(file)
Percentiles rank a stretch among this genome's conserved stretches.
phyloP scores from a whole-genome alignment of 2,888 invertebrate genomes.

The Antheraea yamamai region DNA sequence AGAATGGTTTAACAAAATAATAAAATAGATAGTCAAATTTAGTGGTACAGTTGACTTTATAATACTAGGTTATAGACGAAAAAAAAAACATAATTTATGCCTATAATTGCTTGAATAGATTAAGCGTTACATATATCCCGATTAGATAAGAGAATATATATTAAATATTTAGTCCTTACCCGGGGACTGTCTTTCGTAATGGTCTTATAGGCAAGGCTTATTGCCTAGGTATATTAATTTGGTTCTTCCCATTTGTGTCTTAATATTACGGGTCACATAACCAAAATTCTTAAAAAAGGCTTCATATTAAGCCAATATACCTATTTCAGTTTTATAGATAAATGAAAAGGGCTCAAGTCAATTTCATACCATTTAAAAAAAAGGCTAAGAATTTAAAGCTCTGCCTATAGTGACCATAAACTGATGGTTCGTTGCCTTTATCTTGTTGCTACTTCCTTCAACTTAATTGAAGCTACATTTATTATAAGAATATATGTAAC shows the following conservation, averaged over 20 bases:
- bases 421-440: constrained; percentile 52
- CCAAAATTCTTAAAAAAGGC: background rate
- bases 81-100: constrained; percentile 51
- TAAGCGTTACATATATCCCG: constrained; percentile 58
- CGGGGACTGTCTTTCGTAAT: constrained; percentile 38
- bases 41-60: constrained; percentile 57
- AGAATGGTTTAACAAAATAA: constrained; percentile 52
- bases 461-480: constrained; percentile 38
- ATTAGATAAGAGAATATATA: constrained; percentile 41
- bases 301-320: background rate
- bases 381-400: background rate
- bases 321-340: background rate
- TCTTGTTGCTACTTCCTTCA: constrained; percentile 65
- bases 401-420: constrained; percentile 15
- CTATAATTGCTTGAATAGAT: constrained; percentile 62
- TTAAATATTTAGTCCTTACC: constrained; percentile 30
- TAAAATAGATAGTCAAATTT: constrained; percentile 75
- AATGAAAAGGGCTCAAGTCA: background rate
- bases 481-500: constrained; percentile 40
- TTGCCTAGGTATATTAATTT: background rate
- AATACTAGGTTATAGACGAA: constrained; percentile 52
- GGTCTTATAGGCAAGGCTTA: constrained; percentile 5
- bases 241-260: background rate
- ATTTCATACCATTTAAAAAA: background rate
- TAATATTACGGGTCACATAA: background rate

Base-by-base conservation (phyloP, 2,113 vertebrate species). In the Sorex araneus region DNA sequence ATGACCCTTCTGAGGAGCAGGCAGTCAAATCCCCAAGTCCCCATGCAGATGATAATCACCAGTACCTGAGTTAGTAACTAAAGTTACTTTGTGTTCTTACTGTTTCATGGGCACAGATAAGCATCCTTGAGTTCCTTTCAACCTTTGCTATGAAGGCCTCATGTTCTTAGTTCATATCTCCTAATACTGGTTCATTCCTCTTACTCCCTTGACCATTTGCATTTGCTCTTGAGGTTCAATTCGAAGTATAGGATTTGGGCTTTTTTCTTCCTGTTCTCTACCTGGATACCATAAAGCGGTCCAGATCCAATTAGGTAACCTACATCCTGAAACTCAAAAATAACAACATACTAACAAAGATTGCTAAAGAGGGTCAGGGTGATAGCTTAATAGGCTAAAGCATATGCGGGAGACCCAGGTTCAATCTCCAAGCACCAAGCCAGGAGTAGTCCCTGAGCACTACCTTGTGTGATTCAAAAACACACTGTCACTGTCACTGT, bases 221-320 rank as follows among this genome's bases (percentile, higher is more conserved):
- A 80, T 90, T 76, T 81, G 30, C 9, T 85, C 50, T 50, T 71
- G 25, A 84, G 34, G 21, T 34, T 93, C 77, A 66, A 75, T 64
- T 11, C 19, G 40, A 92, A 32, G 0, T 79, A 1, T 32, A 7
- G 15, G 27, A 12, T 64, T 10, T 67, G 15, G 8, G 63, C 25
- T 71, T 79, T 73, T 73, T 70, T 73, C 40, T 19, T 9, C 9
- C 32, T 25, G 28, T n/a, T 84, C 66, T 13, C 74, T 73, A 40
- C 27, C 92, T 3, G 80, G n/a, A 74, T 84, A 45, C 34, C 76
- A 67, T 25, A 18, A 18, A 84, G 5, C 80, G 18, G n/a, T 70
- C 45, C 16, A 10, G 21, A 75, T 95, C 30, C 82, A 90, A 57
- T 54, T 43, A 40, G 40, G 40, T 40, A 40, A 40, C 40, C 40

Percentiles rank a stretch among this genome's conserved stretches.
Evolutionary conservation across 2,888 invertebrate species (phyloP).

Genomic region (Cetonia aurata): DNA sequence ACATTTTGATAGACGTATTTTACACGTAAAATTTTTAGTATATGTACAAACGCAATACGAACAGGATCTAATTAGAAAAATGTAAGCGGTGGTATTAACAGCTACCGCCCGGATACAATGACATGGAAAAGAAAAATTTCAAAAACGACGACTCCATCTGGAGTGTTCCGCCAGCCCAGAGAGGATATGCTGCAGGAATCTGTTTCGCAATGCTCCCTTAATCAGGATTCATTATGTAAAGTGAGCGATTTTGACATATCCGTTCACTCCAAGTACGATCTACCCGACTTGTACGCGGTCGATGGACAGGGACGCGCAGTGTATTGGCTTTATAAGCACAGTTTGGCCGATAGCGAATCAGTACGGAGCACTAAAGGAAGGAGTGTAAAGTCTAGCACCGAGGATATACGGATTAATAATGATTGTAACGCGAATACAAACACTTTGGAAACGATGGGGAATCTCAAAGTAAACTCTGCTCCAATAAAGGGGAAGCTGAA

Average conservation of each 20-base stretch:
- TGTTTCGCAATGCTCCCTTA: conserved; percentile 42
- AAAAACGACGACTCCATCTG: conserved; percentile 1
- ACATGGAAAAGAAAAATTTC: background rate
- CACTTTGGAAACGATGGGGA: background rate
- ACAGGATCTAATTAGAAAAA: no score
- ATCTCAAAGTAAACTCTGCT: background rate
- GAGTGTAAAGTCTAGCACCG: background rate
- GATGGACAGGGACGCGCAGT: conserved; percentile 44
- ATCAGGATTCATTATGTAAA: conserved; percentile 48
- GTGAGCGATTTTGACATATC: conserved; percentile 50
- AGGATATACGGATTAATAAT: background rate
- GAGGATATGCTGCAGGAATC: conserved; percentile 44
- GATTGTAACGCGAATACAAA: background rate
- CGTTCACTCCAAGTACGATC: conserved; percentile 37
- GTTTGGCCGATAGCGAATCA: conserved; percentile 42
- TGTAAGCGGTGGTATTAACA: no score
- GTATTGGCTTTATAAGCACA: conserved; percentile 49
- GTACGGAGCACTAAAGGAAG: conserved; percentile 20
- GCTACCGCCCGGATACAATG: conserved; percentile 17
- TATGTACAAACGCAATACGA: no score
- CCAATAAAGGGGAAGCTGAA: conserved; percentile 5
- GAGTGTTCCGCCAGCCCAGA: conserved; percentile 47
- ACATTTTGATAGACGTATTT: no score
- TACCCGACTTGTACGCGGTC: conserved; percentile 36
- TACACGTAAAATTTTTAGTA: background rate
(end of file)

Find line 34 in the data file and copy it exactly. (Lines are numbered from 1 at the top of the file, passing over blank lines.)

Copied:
- T 71, T 79, T 73, T 73, T 70, T 73, C 40, T 19, T 9, C 9